WASHINGTON — Alliant Techsystems (ATK) performed a successful ground test Dec. 15, 2009, of a full-scale attitude control motor for the launch abort system of NASA’s planned Orion Crew Exploration Vehicle, according to company officials.

Bart Olson, vice president and general manager for ATK Tactical Propulsion and Controls, said the test, performed at the company’s facility in Elkton, Md., is a major accomplishment for the launch abort system team, led by Orbital Sciences Corp. of Dulles, Va., and Orion prime contractor Lockheed Martin of Denver.

Minneapolis-based ATK is supplying two of the launch abort system’s three propulsion systems.

“This successful milestone brings Constellation another step closer to flight-ready status and demonstrates progress toward improved flight safety for astronauts that is at the core of Constellation Program success,” Olson said in a Dec. 16 news release. Olson was referring to NASA’s 5-year-old shuttle replacement effort, Constellation, which includes the Orion crew capsule and its Ares 1 launcher.

The administration of U.S. President Barack Obama is mulling alternatives to Constellation, including scenarios that would scrap Ares 1 in favor of outsourcing space operations in low Earth orbit to the private sector. Although Obama and NASA Administrator Charles Bolden met Dec. 16 to discuss various options for the agency’s human spaceflight activities and investments, details of a forthcoming presidential decision are not expected until the White House submits the 2011 federal budget request to Congress in February.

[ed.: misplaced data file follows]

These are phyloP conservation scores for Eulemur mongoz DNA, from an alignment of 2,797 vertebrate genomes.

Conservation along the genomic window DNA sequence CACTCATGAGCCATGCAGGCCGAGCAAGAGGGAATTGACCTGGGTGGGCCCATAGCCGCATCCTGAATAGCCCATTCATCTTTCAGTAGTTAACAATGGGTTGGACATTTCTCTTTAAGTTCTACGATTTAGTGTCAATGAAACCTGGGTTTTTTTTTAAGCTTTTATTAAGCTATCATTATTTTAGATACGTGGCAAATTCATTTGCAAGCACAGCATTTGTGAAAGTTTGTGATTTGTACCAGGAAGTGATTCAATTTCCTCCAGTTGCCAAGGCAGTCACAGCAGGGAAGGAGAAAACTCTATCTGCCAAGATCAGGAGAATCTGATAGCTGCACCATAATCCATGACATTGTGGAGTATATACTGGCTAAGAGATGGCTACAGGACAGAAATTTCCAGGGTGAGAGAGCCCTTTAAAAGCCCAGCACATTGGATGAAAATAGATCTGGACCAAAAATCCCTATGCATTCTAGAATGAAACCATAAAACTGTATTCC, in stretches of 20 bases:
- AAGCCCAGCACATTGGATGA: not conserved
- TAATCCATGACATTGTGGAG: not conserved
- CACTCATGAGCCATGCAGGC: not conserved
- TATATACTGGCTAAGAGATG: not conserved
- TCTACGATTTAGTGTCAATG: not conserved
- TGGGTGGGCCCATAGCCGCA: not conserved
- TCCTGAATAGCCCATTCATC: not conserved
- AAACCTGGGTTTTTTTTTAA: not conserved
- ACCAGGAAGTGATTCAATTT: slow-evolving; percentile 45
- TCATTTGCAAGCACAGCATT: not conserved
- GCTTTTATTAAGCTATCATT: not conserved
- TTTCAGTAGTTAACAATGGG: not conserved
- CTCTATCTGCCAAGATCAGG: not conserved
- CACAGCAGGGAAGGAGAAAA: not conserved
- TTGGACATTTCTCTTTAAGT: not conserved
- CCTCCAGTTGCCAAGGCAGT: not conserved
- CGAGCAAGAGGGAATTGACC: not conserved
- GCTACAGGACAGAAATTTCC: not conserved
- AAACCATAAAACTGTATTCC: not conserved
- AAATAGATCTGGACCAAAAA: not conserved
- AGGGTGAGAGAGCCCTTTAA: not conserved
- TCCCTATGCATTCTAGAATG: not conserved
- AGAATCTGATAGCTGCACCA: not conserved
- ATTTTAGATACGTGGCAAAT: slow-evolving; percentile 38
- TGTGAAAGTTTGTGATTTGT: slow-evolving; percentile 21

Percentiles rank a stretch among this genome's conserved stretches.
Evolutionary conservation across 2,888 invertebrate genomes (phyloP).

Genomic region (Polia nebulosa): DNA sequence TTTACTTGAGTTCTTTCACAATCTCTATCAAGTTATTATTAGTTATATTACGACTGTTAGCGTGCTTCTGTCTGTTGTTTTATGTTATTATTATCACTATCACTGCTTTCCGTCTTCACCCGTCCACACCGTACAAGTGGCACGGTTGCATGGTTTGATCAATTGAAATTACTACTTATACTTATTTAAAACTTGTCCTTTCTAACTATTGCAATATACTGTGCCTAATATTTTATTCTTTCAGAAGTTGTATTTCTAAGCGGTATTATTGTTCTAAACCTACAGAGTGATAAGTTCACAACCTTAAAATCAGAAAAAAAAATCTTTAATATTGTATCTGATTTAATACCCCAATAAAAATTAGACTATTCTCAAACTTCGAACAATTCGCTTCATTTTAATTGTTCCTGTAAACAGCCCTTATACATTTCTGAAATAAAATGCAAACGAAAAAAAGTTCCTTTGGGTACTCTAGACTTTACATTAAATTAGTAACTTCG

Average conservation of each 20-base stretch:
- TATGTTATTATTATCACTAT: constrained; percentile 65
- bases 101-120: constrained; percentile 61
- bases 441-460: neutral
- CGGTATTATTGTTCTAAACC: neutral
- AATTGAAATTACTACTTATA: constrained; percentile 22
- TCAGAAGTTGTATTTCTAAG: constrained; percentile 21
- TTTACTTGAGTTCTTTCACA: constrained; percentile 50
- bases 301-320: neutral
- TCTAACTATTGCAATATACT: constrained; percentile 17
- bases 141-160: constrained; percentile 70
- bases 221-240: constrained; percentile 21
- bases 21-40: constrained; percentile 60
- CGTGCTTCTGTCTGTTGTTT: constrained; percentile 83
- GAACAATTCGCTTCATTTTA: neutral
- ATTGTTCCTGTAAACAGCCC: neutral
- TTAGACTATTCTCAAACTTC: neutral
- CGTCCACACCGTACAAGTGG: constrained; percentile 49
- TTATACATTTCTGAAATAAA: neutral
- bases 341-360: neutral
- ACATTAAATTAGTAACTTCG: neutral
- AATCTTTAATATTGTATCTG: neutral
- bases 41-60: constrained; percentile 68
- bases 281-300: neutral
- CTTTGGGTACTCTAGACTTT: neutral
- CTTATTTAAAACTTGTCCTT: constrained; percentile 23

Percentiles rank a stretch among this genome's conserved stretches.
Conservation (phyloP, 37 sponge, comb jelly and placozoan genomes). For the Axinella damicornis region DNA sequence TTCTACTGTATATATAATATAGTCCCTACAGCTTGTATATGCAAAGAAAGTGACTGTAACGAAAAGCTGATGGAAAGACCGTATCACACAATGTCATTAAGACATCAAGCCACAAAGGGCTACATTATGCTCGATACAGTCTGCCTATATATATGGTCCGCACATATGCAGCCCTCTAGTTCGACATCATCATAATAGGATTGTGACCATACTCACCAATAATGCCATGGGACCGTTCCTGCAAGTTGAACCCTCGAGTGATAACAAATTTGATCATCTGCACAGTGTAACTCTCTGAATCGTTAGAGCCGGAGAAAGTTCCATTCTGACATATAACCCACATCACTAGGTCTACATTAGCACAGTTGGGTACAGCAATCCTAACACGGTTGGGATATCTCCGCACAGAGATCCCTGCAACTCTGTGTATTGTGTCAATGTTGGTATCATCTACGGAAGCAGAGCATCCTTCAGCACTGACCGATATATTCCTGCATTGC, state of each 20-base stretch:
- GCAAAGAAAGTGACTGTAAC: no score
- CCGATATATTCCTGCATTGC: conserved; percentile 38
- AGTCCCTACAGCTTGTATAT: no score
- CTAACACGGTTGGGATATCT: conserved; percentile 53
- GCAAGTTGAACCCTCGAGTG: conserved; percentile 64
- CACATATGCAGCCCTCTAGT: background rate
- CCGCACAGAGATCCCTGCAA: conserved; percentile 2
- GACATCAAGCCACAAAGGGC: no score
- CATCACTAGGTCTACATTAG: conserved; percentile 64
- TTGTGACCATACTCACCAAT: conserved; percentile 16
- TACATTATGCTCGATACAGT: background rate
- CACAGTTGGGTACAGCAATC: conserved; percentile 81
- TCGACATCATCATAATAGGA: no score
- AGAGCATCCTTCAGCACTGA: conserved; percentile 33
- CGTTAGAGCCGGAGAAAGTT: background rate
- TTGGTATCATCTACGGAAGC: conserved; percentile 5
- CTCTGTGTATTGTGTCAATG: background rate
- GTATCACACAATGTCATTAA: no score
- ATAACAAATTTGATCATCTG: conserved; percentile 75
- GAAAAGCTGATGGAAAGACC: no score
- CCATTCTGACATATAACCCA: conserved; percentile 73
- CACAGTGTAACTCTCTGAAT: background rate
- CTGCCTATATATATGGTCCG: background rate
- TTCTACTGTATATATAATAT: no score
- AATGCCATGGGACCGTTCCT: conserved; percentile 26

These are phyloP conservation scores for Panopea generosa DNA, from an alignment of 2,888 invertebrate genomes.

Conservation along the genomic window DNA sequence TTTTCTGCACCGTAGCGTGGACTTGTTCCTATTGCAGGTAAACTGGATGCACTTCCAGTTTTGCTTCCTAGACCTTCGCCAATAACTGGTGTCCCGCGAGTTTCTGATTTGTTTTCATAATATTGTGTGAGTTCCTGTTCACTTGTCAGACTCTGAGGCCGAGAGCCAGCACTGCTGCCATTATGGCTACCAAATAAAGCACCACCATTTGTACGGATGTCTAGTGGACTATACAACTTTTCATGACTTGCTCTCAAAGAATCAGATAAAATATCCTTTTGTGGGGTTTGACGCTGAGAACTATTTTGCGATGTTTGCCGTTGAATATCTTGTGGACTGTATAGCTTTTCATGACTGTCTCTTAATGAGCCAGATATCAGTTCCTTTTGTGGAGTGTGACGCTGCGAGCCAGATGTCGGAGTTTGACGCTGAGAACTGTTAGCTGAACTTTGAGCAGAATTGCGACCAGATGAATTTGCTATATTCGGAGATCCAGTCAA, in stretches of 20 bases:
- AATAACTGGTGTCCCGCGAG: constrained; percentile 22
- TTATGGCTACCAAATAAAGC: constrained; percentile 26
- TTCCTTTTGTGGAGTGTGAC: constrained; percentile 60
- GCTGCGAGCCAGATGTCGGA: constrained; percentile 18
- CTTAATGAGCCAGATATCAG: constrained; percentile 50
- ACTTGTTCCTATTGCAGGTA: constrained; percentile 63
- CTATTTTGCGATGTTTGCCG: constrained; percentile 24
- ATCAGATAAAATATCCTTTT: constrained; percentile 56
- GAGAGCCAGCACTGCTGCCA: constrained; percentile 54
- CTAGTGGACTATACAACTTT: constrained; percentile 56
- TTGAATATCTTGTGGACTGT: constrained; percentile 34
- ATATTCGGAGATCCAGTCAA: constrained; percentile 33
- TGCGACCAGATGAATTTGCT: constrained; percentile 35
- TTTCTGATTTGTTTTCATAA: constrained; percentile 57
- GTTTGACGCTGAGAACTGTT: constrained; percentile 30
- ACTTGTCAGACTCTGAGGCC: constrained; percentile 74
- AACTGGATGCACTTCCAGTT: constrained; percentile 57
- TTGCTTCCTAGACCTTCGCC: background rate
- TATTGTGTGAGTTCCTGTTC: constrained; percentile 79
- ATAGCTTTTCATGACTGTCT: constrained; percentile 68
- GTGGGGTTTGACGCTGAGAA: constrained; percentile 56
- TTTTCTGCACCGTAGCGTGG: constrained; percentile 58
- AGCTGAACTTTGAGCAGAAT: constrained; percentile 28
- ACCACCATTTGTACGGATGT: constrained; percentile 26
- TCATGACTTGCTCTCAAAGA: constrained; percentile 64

The Dec. 14 attitude control motor test is good news for Orion as Lockheed Martin gears up for the capsule’s first pad-abort test in late January or early February at White Sands Missile Range, N.M. The 90-second flight test, originally slated for September 2008, has been delayed several times, due in part to technical problems associated with the launch abort system’s attitude control motor.

ATK said early indications are that the Dec. 14 test, dubbed “Demonstration Motor 1,” was successful, and engineers are analyzing the detailed results. This was the sixth in a series of ground tests of Orion’s attitude control motor system, validating that the thruster system performs as designed, according to the news release.

Orion’s attitude control motor provides steering for the Orion launch abort system, which is designed to safely lift and steer the Orion crew capsule away from Ares 1 in the event of an emergency.